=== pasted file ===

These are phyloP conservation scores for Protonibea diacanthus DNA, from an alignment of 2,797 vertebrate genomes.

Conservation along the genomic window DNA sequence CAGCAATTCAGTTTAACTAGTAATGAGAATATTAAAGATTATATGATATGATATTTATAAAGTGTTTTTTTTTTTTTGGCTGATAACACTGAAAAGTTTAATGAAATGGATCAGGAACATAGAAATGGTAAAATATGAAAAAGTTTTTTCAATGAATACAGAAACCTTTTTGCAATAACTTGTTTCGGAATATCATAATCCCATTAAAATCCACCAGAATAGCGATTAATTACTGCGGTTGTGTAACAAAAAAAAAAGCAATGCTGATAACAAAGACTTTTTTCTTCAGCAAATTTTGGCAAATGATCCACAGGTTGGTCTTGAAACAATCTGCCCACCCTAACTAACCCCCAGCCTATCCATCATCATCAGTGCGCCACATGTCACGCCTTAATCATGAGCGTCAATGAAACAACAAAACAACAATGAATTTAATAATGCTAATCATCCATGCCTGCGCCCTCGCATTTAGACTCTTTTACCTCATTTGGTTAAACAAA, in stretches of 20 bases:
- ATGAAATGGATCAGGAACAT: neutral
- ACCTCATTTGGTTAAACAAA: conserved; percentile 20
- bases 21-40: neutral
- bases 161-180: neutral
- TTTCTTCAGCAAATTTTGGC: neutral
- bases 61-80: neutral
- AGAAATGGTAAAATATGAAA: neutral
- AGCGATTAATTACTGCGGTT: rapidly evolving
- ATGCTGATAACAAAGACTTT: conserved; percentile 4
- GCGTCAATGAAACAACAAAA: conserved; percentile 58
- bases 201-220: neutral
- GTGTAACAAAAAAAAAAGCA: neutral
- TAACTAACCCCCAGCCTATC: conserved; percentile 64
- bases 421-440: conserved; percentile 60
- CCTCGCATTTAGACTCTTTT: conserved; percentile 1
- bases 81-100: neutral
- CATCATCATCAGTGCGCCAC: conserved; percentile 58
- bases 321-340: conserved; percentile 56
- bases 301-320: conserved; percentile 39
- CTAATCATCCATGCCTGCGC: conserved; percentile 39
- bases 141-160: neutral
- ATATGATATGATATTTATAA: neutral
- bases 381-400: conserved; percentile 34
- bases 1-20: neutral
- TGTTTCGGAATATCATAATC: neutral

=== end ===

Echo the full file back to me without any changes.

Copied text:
These are phyloP conservation scores for Protonibea diacanthus DNA, from an alignment of 2,797 vertebrate genomes.

Conservation along the genomic window DNA sequence CAGCAATTCAGTTTAACTAGTAATGAGAATATTAAAGATTATATGATATGATATTTATAAAGTGTTTTTTTTTTTTTGGCTGATAACACTGAAAAGTTTAATGAAATGGATCAGGAACATAGAAATGGTAAAATATGAAAAAGTTTTTTCAATGAATACAGAAACCTTTTTGCAATAACTTGTTTCGGAATATCATAATCCCATTAAAATCCACCAGAATAGCGATTAATTACTGCGGTTGTGTAACAAAAAAAAAAGCAATGCTGATAACAAAGACTTTTTTCTTCAGCAAATTTTGGCAAATGATCCACAGGTTGGTCTTGAAACAATCTGCCCACCCTAACTAACCCCCAGCCTATCCATCATCATCAGTGCGCCACATGTCACGCCTTAATCATGAGCGTCAATGAAACAACAAAACAACAATGAATTTAATAATGCTAATCATCCATGCCTGCGCCCTCGCATTTAGACTCTTTTACCTCATTTGGTTAAACAAA, in stretches of 20 bases:
- ATGAAATGGATCAGGAACAT: neutral
- ACCTCATTTGGTTAAACAAA: conserved; percentile 20
- bases 21-40: neutral
- bases 161-180: neutral
- TTTCTTCAGCAAATTTTGGC: neutral
- bases 61-80: neutral
- AGAAATGGTAAAATATGAAA: neutral
- AGCGATTAATTACTGCGGTT: rapidly evolving
- ATGCTGATAACAAAGACTTT: conserved; percentile 4
- GCGTCAATGAAACAACAAAA: conserved; percentile 58
- bases 201-220: neutral
- GTGTAACAAAAAAAAAAGCA: neutral
- TAACTAACCCCCAGCCTATC: conserved; percentile 64
- bases 421-440: conserved; percentile 60
- CCTCGCATTTAGACTCTTTT: conserved; percentile 1
- bases 81-100: neutral
- CATCATCATCAGTGCGCCAC: conserved; percentile 58
- bases 321-340: conserved; percentile 56
- bases 301-320: conserved; percentile 39
- CTAATCATCCATGCCTGCGC: conserved; percentile 39
- bases 141-160: neutral
- ATATGATATGATATTTATAA: neutral
- bases 381-400: conserved; percentile 34
- bases 1-20: neutral
- TGTTTCGGAATATCATAATC: neutral